Trying to grow your business, but thwarted at every turn by problems within your own organization or by external factors such as broken supply chains?
For many businesses, the biggest obstacle to growth isn’t poor sales, financing or tough competition; it’s often the business itself!
So, if you find yourself operationally ill prepared to grow, what can you do about it? Here are some strategies that can help you break through some of the common barriers to growth that many small businesses experience.
1. Watch the indicators for growth
In conjunction with National Entrepreneurship Week (Feb 16-23, 2013), SBA is hosting a series of online briefings to discuss “crowdfunding” strategies for entrepreneurs. The series is comprised of daily webinars Feb 19-21 and a free online briefer to showcase innovative business financing opportunities.
As a business owner, it’s important to understand how the Affordable Care Act can affect your business. However, with so many misconceptions about how the Affordable Care Act works, this can be difficult. To clarify the myths versus facts, we’re launching a new blog series called “Myth vs. Fact: The Affordable Care Act and Small Business”.
This blog covers one of the most common myths we’ve seen out there: All businesses will be required to provide health insurance to all of their employees.
Guest blog post by Francisco Sánchez, Under Secretary of Commerce for International TradeCross-post from the International Trade Administration's blog, Tradeology“We should remember that today’s world presents not just dangers, not just threats—it presents opportunity.” This statement from President Obama’s State of the Union speech confirms the belief that free trade and open markets are a benefit in our globalized world.In Louisville, Ky., this belief is nothing new, as the town has been growing its economy by focusing on exporting to foreign markets.That is why I joined Mayor Greg FRead More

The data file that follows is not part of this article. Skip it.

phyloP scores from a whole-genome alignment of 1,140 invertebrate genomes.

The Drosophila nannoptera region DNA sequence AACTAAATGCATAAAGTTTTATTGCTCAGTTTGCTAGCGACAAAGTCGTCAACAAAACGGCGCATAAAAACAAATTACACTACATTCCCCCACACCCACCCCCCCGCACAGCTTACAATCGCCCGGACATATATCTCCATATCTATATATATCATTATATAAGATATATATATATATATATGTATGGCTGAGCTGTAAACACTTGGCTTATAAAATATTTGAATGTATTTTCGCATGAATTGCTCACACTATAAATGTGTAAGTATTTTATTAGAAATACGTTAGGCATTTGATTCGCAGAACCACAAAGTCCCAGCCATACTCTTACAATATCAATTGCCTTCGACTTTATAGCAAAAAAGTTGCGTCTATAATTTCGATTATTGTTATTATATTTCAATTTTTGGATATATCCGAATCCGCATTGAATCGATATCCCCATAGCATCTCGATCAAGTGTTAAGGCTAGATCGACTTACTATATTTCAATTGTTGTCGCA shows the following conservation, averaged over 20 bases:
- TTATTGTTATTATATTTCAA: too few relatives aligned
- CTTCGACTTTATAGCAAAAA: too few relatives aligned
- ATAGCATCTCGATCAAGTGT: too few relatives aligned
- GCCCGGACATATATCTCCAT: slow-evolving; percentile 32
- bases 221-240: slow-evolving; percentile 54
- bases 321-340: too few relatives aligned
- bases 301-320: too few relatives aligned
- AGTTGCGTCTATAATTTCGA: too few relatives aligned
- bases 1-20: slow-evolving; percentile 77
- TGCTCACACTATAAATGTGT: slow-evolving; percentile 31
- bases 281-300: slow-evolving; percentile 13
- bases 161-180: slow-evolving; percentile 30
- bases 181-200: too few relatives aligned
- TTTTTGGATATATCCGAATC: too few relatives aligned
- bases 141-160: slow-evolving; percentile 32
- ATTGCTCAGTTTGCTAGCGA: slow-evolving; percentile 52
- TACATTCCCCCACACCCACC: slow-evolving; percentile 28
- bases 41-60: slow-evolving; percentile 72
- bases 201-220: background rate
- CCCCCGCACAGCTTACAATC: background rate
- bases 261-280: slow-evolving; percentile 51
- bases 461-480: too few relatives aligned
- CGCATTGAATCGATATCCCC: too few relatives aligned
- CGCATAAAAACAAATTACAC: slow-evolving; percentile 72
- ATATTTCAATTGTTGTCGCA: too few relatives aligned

The Great Recession technically ended back in 2009, but you wouldn’t know it from the way Americans are spending (and saving) these days. Despite some natural post-election optimism, issues such as rising food and energy prices, Congress’ “fiscal cliff” and debt ceiling struggles, and the rise in the payroll tax mean Americans are still clutching their wallets tight. With many Americans widely feeling that “we’re not out of the woods yet,” how can your small business develop marketing messages that resonate with penny-pinching prospects?
In the market for a business loan? Heard about SBA loans but not really sure how they work or how to go about applying for one?
The following are common questions that small business owners have about SBA loan programs and the loan application process.
1. How do SBA loans work?
While the SBA does offer numerous loan programs to help small business owners finance their businesses, it doesn’t actually lend businesses the money. Instead, a bank makes the loan, which is backed by the SBA. This allows the bank to take a little more risk than they otherwise might.
Deputy Secretary of Commerce Rebecca Blank visited BMW
Manufacturing today and delivered remarks on the President’s plan to make
America a magnet for jobs and manufacturing. The Deputy Secretary highlighted
the President’s proposals for a new Investing in Manufacturing Communities
Partnership, the SelectUSA program, and the National Network for Manufacturing
Innovation. Blank’s visit comes on the heels of President Obama’s State
of the Union Address, in which he outlined a broad agenda for revitalizing U.S.
Ed. note: This post is part of
the Spotlight on
highlighting members of the Department of Commerce and their contributions to an
Economy Built to Last.
During the initial stages of the business credit building process, I’m sure you have heard about the importance of setting up a commercial office location. A physical location that is zoned for business speaks volumes for your company and its operation.
If you decide to use your home address for your company’s business address, keep in mind that some lenders may not extend credit to a “home-based” business. However, you still have many credit opportunities with a home-based business; so don’t let that stop you.
Earlier this week, the Federal Triangle Partnership, consisting of the U.S. Department of Commerce, U.S. Environmental Protection Agency, U.S. Agency for International Development, and U.S. Customs and Border Protection, hosted its annual program commemorating the 2013 National Black/African American History Month. The 2013 national theme is “At the Crossroads of Freedom and Equality: The Emancipation Proclamation and the March on Washington.”The keynote speaker was Ms.Read More